In 1989, a litigant sued the producers, claiming, "I was only willing to appear because they guaranteed me $1,500. I never would have appeared on that show and made a fool out of myself for a chintzy $250." (In response, an associate producer said that before going on the show, participants are given a packet of information "where everything is clearly outlined to the nth degree.")[12]

The New York Post reported on some of the details surrounding compensation for a lawsuit filed by Claudia Evart. "The show pays all damages awarded to defendants and plaintiffs, as well as a $250 appearance fee."[22]

Production notes

The 1981-93 life of the show was initially taped at Golden West Broadcasters and, later, Metromedia in Los Angeles, before moving to The Production Group. In New York City, The People's Court first taped episodes at the NEP/Image studios in the former Grand Ballroom of the Hotel Pennsylvania, which was also the studio for the talk show Maury. In 1998, the show began taping at the MTI Studios on the 8th floor at 401 Fifth Avenue, where the courtroom received a makeover. In 2006, the MTI Studios were sold to NEP/Image. At the end credits of some episodes, the show is said to be taped at the NEP/Image studios. The former MTI studios are officially part of NEP Broadcasting's NEP Penn Studios.[]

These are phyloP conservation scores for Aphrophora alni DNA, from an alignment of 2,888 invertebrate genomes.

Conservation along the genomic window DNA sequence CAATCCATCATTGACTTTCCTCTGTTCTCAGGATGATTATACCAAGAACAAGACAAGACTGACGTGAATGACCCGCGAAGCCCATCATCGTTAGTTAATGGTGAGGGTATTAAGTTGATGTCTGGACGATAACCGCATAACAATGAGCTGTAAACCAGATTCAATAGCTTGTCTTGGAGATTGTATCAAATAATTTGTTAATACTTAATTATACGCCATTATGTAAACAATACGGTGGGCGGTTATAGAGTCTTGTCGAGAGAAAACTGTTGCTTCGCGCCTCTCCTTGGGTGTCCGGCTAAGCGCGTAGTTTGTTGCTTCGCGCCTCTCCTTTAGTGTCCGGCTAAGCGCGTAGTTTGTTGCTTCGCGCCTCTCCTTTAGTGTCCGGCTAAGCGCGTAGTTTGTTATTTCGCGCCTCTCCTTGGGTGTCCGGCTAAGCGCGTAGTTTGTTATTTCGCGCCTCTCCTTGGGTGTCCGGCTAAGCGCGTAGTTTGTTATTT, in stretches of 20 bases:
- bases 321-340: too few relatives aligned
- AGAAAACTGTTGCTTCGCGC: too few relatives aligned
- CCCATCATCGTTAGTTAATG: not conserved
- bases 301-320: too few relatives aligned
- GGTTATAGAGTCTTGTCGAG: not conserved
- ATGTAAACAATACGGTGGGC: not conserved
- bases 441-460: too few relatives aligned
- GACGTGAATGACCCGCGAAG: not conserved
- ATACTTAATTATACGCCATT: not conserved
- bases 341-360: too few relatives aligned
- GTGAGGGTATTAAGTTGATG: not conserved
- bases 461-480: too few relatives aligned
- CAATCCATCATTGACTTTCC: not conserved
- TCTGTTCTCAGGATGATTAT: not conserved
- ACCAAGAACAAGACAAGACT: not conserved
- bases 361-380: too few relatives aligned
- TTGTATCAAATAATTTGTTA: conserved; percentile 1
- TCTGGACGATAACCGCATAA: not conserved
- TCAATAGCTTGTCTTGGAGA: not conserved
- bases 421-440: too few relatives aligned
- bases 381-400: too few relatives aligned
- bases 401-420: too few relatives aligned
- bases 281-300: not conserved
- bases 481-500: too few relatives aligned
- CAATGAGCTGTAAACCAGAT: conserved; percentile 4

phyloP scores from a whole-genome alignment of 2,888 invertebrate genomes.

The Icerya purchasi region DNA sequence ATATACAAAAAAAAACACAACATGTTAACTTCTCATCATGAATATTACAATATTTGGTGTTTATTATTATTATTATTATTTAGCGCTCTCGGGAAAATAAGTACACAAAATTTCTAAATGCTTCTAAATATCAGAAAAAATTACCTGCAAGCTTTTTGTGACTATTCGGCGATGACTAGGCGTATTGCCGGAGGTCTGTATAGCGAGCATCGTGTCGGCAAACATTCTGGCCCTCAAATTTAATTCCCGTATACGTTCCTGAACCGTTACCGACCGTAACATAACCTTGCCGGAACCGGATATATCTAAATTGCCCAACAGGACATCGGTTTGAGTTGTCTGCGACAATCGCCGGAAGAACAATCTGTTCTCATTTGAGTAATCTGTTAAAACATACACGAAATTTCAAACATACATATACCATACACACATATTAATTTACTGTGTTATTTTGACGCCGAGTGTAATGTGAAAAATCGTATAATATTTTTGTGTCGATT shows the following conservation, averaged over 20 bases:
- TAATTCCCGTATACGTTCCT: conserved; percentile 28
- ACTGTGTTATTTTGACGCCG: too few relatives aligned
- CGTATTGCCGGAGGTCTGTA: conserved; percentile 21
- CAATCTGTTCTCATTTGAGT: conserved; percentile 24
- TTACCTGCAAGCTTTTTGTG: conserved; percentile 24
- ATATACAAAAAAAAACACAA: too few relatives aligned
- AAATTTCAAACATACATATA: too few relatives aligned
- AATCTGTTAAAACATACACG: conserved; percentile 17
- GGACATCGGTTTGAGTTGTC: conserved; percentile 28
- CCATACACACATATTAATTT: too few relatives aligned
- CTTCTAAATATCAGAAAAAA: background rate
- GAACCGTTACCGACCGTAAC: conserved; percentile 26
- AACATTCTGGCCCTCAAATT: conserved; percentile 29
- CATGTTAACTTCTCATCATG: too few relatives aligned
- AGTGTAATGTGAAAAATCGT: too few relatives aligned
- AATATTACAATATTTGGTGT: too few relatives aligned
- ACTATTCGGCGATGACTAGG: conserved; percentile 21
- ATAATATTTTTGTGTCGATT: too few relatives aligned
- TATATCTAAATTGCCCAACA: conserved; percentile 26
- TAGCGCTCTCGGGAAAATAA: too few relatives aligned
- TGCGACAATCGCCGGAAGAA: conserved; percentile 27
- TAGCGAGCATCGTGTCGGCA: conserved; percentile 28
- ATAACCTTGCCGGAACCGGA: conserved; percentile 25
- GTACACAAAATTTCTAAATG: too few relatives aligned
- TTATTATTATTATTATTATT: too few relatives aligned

In 2012, the show moved to the Connecticut Film Center in Stamford, taking advantage of the same state tax credits which attracted NBCUniversal's syndication and cable divisions to the Stamford area.[23] The aired episodes are sometimes spliced together in a different order from which they are taped (a common procedure on some hour-long shows). This is why the judge's blouse color may change and why fewer courtroom observers may be seen during the second half of the show than during the first half. For the 2012 season, the show started broadcasting in widescreen standard definition, before eventually converting to high-definition broadcast shortly thereafter.

The People's Court is "A Ralph Edwards-Stu Billett Production" in association with Telepictures Productions and distributed by Warner Bros. Domestic Television Distribution, a segment of Warner Bros., a division of AT&T Inc.'s WarnerMedia unit. The original series was distributed by Telepictures, and later Lorimar-Telepictures, all of which are now part of Warner Bros.

Theme music